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Colletotrichum acutatum - nursery disease

From Forest Pathology in New Zealand No. 16. Nursery diseases.
Based on Margaret Dick and AL Vanner  (1986),
Revised by MA Dick (2008).

Causal organism
Colletotrichum acutatum Simmonds f. sp. pinea Dingley & Gilmour.

Type of injury
The terminal region of the stem of young seedlings grows around through 180 degrees, and its continued growth is suppressed.

Diagnostic features

  • Crook-shaped stem terminal which may become reddish. Terminals of developing laterals may also be deformed (Fig. 3).
  • Some dead needles on the malformed terminal. In severe cases, all needles in this region die and the stem becomes necrotic. Pink, pustule-like fruiting bodies of the fungus may be visible on dead needles (Fig. 4).
  • Stem becomes stiff with abnormal increase in diameter growth.
  • Diseased seedlings shorter than uninfected seedlings.

Pinus contorta P. elliottii,. P. muricata,. P. nigra,. P. pinaster, P. ponderosa, P. radiata.

The disease has been recorded in the North Island and in Nelson.

Fig. 3 -Pinus radiata seedlings showing the typical "terminal crook" symptom.

Fig. 4 - Pink pustules of the "terminal crook" fungus on infected needles of Pinus radiata.

Disease development
The disease mainly occurs in 1/0 stock, but 2/0 seedlings may sometimes be affected. There is no record of the disease developing in seedlings once they have been planted out on a forest site.
Infection occurs during warm, moist weather. Spores originate in infected soil debris and are dispersed by water splash. Those which land on the young needles on the seedling terminal germinate and penetrate the stem, which grows over into the typical crook shape. The infected needles in the terminal die and other needles in the apical shoot become yellow to light green in colour. The stem becomes much thicker and stiffer than normal and the malformed region of the stem may become reddish. If infection is severe, all the needles on the seedling terminal, and even the stem tissue, may die. This condition has been described as Terminal Blight. Under suitable environmental conditions, pink fruiting bodies develop on the dead needles and produce spores, which are distributed by water splash to nearby seedlings.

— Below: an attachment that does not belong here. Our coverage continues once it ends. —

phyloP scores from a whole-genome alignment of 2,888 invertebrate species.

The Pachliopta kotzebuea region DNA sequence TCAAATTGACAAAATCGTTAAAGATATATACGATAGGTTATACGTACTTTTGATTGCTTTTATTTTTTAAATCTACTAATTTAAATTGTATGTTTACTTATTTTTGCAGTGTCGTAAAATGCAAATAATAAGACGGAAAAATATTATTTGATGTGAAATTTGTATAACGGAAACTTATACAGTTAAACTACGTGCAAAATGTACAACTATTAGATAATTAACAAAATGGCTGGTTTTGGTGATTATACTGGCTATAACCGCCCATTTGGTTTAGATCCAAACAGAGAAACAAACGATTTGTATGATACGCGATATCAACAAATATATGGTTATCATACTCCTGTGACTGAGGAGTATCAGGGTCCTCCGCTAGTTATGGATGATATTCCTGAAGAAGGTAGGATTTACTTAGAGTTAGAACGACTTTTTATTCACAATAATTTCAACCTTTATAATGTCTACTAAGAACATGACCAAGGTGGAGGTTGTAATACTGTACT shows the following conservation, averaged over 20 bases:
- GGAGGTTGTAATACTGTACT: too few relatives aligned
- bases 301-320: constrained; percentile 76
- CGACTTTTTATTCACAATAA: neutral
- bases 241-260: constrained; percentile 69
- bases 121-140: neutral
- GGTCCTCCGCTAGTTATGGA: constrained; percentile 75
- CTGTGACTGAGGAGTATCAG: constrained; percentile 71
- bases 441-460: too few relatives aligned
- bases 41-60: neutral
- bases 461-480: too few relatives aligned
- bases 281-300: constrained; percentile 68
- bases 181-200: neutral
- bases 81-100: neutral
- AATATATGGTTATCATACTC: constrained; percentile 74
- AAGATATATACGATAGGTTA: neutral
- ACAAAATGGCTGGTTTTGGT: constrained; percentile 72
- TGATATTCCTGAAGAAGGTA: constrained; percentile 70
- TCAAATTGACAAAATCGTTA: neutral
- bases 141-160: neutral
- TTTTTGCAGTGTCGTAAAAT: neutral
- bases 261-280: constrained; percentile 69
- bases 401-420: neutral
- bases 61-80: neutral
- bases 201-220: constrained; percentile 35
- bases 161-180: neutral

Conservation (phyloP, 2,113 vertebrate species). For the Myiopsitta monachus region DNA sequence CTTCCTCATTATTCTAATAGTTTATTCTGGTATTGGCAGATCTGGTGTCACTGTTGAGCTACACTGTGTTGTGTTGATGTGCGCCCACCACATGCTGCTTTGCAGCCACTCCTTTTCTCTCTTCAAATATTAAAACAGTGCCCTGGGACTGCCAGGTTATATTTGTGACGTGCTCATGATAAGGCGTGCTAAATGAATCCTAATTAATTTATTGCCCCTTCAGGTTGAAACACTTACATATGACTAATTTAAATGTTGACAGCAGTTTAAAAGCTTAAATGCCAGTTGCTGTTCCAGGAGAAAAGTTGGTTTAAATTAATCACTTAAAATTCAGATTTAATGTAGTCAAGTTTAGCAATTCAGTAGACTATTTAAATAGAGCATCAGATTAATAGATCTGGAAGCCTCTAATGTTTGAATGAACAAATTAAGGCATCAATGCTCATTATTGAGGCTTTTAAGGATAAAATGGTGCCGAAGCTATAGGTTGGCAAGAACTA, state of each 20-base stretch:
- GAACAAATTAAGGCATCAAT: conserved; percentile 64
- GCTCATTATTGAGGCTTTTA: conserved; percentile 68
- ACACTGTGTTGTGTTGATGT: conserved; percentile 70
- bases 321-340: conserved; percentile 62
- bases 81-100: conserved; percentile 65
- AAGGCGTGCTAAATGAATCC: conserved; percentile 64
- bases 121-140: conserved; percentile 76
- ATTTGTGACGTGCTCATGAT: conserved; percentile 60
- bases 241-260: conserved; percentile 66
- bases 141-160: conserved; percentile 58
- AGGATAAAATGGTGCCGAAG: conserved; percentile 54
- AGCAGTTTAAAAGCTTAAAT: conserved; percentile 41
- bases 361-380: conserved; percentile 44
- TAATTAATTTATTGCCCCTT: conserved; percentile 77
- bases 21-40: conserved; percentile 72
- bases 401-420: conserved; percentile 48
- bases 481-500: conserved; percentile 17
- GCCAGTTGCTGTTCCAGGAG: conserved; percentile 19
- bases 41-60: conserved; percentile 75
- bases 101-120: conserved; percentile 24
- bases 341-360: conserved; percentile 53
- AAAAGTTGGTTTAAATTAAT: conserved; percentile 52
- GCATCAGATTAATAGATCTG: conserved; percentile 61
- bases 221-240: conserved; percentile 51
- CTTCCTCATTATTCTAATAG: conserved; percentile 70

Affected seedlings remain in a dormant state until one of the upper lateral buds on the stem develops and grows into a dominant leader. This recovery may take place in the same growing season if the initial infection occurs very early in the growing season.

Economic importance
Under suitable climatic conditions large numbers of nursery seedlings can be affected in a very short time, and these seedlings must be discarded. The cost of prophylactic spraying is high.

Where a nursery has no previous record of Terminal Crook disease, it is imperative that high standards of hygiene be maintained to prevent introduction of the disease. Tree stocks, soil, and machinery should not be introduced from nurseries in which the disease has been recorded.

Control can be achieved by applications of Sportak EW (450g/l prochloraz) at a rate of 1.5 l/ha at fortnightly intervals or 1.0 l/ha at weekly intervals in 500 litres of water per hectare.

This regime can be alternated with Shirlan (500g/l fluazinam) at a rate of 1.0 l/ha in 500 l water.

Spraying should be undertaken from seedling emergence until the end of March where there is high risk of disease. Some nurseries discontinue spraying during long periods of hot dry weather, where the disease risk is negligible

Overhead irrigation may create conditions suitable for disease development during dry weather.

Dick, M.A.; Vanner, A.L. 1986: Nursery diseases. New Zealand Forest Service, Forest Research Institute, Forest Pathology in New Zealand No. 16.
Dingley, J.M.; Gilmour, J.W. 1972: Colletotrichum acutatum Simmds. f.sp. pinea associated with "Terminal Crook" disease of Pinus spp. New Zealand Journal of Forestry Science 2:192-201.
Vanner, A.L.; Ray, J.W. 1977: Control of the disease "Terminal Crook" in pine seedlings. Fungicide and Nematicide Tests 32, Report No. 275.
Ray, J.W. 1975: "Terminal Crook" disease in pine nurseries. New Zealand Forest Service, Forest Research Institute, What's New in Forest Research No. 25.



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